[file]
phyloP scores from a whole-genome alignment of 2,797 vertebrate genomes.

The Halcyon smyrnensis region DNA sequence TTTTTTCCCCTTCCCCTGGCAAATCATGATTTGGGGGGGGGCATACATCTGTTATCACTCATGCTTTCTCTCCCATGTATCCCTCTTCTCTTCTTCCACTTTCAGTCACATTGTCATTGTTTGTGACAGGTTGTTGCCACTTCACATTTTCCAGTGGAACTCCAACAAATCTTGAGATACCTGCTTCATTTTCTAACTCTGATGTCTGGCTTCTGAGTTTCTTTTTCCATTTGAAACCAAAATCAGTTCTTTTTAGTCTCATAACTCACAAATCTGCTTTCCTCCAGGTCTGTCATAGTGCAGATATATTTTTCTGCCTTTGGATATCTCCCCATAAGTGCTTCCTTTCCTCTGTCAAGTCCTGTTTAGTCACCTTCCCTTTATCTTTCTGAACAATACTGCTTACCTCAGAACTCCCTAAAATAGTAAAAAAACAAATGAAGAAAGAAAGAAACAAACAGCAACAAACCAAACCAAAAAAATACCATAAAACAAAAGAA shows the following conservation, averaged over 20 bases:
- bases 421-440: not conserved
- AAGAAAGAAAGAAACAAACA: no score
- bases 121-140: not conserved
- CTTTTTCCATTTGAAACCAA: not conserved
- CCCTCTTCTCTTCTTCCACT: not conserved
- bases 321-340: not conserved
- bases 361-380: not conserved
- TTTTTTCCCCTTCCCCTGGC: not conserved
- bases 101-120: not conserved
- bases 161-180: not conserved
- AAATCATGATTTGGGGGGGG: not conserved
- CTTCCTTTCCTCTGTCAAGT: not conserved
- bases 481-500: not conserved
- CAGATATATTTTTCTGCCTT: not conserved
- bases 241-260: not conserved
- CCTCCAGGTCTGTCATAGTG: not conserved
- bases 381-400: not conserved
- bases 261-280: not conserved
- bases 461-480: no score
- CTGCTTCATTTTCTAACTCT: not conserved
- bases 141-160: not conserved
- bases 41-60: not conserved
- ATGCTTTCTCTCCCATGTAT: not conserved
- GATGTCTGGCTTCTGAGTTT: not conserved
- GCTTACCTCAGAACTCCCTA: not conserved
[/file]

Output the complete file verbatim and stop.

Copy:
phyloP scores from a whole-genome alignment of 2,797 vertebrate genomes.

The Halcyon smyrnensis region DNA sequence TTTTTTCCCCTTCCCCTGGCAAATCATGATTTGGGGGGGGGCATACATCTGTTATCACTCATGCTTTCTCTCCCATGTATCCCTCTTCTCTTCTTCCACTTTCAGTCACATTGTCATTGTTTGTGACAGGTTGTTGCCACTTCACATTTTCCAGTGGAACTCCAACAAATCTTGAGATACCTGCTTCATTTTCTAACTCTGATGTCTGGCTTCTGAGTTTCTTTTTCCATTTGAAACCAAAATCAGTTCTTTTTAGTCTCATAACTCACAAATCTGCTTTCCTCCAGGTCTGTCATAGTGCAGATATATTTTTCTGCCTTTGGATATCTCCCCATAAGTGCTTCCTTTCCTCTGTCAAGTCCTGTTTAGTCACCTTCCCTTTATCTTTCTGAACAATACTGCTTACCTCAGAACTCCCTAAAATAGTAAAAAAACAAATGAAGAAAGAAAGAAACAAACAGCAACAAACCAAACCAAAAAAATACCATAAAACAAAAGAA shows the following conservation, averaged over 20 bases:
- bases 421-440: not conserved
- AAGAAAGAAAGAAACAAACA: no score
- bases 121-140: not conserved
- CTTTTTCCATTTGAAACCAA: not conserved
- CCCTCTTCTCTTCTTCCACT: not conserved
- bases 321-340: not conserved
- bases 361-380: not conserved
- TTTTTTCCCCTTCCCCTGGC: not conserved
- bases 101-120: not conserved
- bases 161-180: not conserved
- AAATCATGATTTGGGGGGGG: not conserved
- CTTCCTTTCCTCTGTCAAGT: not conserved
- bases 481-500: not conserved
- CAGATATATTTTTCTGCCTT: not conserved
- bases 241-260: not conserved
- CCTCCAGGTCTGTCATAGTG: not conserved
- bases 381-400: not conserved
- bases 261-280: not conserved
- bases 461-480: no score
- CTGCTTCATTTTCTAACTCT: not conserved
- bases 141-160: not conserved
- bases 41-60: not conserved
- ATGCTTTCTCTCCCATGTAT: not conserved
- GATGTCTGGCTTCTGAGTTT: not conserved
- GCTTACCTCAGAACTCCCTA: not conserved